I also recall a yearly fall hay ride through the streets.  However, this event was stained by the tragedy of one of the town’s boys getting crushed under the trailer.  There were many such tragedies in Lonoke.  A friend of mine’s little brother was sliced to bits by a combine.  A kid was killed on a three wheeler.  Countless others.

My street being the main drag, teens in Camaro’s, Trans Ams, and pickup trucks drove up and down it at night blaring music often with boosters to give it a kick. I would listen quietly at night from my bedroom and wonder if I would one day do the same.  I never did.  We moved to Norman in my 6th grade year.

A couple of winters, it snowed so much, that the snow plow piled a huge mountain of snow in the street in front of my house which my brother and I played on for a few weeks.  My dad also pulled us through snowy streets on a sled with our yellow Ford Fairmont station wagon.

This is not Lonoke, but it sure could’ve been.

As fall approaches my new hometown of Norman, I think about the signs of fall in my childhood hometown.  The first sign was a change in the atmospheric acoustics.  I would usually notice it for the first time when I heard the scream of a buzz saw somewhere in the neighborhood.  The sound would be more crisp, more pleasing.  This was a town of ancient oaks and pecan trees.  The leaves would turn colors in massive patches atop trees that may have been as old as the town itself.  And when they dropped their leaves, it was nearly unmanageable.  But we didn’t use bags or anything else to haul the leaves away.  And what we did do really brought the greatest sense of fall for me.  We burned our leaves.  The citizens of Lonoke burned leaves in the street in front of their houses, even on Center Street.  This wonderful fragrance expressed the heart of autumn for me.  I wasn’t supposed to mess with the leaves, but I often poked at the burning piles with a stick or threw acorns in them which would pop like a fire cracker if it burned well enough.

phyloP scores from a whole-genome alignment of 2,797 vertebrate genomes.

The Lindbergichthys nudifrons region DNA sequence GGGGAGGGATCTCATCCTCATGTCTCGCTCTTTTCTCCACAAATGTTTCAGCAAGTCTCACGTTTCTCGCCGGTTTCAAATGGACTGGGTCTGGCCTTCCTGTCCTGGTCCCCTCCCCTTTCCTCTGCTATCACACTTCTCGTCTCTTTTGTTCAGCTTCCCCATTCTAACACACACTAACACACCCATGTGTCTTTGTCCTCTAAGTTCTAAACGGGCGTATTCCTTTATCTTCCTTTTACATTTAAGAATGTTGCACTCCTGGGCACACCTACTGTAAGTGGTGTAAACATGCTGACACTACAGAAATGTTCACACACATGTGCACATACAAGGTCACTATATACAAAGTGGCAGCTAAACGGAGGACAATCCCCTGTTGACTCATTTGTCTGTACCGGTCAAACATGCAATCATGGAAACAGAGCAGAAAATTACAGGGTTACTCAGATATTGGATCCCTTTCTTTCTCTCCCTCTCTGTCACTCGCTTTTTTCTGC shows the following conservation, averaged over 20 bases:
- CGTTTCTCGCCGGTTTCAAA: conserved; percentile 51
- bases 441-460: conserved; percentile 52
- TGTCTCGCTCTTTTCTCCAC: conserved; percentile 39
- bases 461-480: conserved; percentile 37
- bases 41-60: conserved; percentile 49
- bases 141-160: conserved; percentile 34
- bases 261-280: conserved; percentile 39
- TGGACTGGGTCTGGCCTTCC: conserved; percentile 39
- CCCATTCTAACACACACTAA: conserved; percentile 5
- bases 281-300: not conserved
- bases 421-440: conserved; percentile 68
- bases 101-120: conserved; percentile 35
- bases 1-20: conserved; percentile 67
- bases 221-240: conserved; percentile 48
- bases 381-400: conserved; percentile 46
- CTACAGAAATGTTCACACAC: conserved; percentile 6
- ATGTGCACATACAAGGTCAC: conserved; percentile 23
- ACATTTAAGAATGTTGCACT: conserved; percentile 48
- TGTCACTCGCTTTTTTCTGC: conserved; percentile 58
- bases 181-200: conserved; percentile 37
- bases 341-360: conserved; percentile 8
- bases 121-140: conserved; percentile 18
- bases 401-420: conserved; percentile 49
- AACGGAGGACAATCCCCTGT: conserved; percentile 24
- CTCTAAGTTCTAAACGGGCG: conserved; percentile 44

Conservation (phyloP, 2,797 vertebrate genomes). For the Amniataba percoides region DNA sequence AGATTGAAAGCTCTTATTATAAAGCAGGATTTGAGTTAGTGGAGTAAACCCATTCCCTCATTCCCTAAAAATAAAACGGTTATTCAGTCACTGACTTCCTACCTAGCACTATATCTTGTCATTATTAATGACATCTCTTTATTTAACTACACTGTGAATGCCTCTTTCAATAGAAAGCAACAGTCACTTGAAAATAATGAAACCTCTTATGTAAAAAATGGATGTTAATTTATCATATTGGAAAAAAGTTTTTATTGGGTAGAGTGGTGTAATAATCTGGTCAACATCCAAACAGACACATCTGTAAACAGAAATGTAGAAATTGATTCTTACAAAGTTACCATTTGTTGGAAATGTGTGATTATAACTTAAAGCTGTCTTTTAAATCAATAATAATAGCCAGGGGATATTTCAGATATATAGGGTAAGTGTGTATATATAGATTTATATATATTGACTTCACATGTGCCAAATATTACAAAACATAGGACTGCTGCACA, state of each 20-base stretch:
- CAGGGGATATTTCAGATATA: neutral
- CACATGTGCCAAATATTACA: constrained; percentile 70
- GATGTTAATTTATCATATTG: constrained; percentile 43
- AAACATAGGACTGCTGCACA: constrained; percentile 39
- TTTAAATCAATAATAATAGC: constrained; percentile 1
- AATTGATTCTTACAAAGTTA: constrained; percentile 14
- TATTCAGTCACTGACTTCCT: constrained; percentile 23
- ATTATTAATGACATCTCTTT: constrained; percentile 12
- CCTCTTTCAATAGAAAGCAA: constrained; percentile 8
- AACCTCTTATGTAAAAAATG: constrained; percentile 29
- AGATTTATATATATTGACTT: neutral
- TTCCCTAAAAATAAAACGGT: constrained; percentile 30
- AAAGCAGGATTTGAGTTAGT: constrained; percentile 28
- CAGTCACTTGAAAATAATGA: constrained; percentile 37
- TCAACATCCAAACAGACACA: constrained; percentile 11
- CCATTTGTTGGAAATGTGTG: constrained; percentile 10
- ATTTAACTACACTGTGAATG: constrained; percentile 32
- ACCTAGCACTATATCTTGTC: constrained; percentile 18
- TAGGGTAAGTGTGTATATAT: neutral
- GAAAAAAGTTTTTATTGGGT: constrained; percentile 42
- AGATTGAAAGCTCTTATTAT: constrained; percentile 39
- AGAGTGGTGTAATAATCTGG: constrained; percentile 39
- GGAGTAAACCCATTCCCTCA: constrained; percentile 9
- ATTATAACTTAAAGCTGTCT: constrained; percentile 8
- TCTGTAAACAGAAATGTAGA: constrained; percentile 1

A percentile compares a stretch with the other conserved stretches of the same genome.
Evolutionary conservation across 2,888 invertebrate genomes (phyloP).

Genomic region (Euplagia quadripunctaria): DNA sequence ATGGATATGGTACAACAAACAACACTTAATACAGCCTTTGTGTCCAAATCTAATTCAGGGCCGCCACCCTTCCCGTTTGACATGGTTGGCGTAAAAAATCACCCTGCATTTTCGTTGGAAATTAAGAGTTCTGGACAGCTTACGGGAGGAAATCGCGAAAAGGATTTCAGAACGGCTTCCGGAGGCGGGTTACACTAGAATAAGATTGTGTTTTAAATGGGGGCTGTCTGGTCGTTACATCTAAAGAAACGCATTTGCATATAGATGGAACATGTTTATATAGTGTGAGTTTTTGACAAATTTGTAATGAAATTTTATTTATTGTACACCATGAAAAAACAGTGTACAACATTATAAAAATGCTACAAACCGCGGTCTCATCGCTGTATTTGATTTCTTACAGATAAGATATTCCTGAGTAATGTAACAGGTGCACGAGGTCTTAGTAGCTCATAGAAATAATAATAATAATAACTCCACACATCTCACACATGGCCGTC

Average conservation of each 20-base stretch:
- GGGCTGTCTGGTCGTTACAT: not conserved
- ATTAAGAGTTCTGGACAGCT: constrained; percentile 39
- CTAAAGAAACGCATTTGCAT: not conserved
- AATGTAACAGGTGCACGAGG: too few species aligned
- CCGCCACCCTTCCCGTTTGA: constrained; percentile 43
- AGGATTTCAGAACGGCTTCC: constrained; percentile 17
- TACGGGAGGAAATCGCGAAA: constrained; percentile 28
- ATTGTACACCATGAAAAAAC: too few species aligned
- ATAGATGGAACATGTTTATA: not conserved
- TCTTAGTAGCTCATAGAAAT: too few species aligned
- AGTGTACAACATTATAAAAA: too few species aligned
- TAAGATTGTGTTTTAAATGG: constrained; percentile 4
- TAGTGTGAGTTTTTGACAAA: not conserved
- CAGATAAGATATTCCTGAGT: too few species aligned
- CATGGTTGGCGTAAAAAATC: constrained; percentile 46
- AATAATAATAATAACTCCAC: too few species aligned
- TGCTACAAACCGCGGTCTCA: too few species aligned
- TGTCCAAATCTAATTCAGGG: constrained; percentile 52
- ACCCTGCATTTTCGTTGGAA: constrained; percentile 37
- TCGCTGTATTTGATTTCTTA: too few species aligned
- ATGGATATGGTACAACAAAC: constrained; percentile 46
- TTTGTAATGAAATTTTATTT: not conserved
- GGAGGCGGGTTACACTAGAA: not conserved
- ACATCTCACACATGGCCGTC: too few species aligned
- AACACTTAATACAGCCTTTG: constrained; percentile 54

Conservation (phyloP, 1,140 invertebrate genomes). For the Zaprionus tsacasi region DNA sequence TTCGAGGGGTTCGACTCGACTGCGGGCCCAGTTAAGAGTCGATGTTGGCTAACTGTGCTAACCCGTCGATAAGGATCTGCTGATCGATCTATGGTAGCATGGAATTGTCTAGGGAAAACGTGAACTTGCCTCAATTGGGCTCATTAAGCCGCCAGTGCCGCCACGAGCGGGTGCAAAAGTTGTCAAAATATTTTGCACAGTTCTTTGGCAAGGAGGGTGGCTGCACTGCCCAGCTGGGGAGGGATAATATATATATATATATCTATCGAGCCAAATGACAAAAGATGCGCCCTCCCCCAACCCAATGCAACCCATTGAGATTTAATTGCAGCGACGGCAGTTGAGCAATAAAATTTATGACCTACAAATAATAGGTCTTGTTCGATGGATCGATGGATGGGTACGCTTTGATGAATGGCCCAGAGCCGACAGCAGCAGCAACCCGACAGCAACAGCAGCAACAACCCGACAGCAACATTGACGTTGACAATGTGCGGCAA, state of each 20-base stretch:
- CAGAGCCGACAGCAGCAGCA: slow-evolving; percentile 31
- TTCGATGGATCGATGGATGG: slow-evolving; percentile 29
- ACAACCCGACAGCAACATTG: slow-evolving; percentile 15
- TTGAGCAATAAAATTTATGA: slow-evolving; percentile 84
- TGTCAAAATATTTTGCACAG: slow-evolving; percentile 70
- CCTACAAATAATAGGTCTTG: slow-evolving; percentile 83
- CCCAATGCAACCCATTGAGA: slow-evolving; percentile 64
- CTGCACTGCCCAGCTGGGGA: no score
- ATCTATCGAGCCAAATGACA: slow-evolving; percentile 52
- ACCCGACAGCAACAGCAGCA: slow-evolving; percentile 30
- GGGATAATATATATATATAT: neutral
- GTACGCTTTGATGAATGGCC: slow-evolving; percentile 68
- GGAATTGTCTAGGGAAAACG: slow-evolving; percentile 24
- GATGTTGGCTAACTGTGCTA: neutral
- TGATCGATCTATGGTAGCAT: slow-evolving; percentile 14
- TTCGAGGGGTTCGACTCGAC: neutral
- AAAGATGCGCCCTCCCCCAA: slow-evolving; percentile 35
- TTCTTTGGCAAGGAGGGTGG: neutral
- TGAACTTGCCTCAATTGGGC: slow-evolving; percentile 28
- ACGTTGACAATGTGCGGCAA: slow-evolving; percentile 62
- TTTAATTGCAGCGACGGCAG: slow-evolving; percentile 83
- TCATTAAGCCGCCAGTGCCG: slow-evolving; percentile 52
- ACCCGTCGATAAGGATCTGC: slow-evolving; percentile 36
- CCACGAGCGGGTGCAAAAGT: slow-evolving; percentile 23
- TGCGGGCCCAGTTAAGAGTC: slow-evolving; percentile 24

Now that I look back on it, this was a preposterously dangerous practice by today’s standards.  I say “today’s standards” because we are a culture obsessed with safety.  I don’t recall there being any problem with it back then.  I suspect the practice has been banned by nearly every state in the country.  Probably for the better.  But in that little town when I was a kid, the streets were friendly.  We celebrated our community in them.  And now in Oklahoma, I get a similar sense of fall when I smell the first fires lit in hearths of Norman, but it’s a really bad idea to throw acorns in your fireplace.

Other posts about Lonoke

The Church Where I Lived

Tree Dweller

School Cafeteria:  A Fond Remembrance

Salvation and Hot dogs 

Calligraphy and Head of the Class

The Other Side of Town